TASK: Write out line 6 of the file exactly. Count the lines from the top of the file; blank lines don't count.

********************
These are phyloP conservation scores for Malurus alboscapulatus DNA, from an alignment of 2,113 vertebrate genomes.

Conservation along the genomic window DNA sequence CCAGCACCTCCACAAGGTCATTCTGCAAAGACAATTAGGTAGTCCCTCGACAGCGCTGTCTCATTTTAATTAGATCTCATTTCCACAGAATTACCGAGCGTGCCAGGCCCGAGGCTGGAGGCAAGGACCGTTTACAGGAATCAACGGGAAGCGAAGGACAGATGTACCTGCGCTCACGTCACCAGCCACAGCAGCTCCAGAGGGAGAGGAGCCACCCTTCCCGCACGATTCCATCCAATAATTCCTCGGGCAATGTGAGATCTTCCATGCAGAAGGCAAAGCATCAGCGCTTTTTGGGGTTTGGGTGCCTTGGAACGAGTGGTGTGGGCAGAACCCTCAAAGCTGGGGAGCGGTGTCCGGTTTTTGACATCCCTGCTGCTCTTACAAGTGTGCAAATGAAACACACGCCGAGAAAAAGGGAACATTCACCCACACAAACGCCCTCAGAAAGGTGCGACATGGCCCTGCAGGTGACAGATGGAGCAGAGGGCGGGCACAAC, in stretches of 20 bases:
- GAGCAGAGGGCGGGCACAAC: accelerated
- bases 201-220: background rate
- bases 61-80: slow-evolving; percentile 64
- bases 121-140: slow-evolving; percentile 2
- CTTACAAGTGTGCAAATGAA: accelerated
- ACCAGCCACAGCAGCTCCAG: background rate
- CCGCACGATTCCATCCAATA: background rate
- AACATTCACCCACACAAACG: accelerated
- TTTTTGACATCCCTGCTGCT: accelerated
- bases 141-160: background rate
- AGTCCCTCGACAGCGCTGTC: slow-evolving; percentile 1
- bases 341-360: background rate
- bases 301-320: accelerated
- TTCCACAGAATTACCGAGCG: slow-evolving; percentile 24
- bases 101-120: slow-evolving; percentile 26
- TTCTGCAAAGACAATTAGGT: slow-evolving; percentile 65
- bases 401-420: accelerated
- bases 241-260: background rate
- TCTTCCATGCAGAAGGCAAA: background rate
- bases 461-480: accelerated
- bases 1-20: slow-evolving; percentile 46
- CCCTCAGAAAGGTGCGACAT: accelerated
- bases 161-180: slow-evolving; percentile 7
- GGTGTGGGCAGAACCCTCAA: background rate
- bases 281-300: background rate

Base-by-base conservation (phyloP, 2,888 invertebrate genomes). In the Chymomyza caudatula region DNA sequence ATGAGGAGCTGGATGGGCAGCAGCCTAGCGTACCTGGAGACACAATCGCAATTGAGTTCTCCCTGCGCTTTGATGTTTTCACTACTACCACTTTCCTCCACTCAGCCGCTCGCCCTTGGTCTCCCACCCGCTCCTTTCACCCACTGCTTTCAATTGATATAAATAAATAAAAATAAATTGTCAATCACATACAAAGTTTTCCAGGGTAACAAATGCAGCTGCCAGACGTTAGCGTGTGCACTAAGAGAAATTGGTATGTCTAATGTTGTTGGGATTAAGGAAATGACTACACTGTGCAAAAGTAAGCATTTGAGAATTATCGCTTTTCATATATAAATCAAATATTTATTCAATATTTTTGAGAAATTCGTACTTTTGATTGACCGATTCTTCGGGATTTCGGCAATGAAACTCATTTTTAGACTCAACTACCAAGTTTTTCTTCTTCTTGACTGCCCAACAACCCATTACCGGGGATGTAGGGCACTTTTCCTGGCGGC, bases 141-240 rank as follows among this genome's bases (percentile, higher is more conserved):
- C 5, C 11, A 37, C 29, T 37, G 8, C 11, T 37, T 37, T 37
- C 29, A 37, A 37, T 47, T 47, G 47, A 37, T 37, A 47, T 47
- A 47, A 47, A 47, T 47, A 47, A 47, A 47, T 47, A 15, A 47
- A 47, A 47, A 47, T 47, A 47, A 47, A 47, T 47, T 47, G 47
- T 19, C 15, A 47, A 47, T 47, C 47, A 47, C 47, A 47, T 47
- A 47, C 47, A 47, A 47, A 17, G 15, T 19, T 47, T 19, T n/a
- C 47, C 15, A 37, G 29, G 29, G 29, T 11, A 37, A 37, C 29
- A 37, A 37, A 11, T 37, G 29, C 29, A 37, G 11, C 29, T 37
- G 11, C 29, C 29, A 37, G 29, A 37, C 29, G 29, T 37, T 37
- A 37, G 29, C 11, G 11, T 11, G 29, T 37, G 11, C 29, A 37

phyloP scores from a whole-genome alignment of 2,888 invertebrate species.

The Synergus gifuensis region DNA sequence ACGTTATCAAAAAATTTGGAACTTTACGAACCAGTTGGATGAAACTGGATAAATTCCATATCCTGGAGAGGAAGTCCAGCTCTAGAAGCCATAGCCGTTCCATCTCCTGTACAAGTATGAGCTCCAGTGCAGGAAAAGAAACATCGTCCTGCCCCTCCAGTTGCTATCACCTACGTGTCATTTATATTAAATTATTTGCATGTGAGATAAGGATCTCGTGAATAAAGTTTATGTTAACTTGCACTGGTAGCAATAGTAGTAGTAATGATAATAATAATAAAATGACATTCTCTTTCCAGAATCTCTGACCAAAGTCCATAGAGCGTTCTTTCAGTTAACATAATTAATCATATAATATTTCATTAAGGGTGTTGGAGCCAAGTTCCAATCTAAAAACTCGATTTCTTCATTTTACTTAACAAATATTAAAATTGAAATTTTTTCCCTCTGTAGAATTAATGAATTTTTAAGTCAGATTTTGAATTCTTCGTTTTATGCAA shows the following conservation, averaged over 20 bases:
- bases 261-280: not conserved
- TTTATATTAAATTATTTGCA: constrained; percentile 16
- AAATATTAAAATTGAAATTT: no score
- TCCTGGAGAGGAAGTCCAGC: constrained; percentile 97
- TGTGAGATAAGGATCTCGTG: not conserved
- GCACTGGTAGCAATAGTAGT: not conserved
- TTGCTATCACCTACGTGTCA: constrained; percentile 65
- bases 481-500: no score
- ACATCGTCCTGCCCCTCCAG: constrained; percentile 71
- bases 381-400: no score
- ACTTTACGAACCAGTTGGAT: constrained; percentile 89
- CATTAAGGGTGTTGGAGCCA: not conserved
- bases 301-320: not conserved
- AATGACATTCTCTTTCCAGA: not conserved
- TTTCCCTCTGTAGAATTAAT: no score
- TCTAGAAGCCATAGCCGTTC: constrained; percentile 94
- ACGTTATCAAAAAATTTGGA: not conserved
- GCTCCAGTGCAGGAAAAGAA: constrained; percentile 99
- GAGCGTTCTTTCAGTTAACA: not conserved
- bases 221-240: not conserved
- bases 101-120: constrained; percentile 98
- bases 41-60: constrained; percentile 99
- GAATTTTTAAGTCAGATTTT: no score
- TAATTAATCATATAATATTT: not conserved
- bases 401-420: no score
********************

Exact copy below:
- bases 121-140: slow-evolving; percentile 2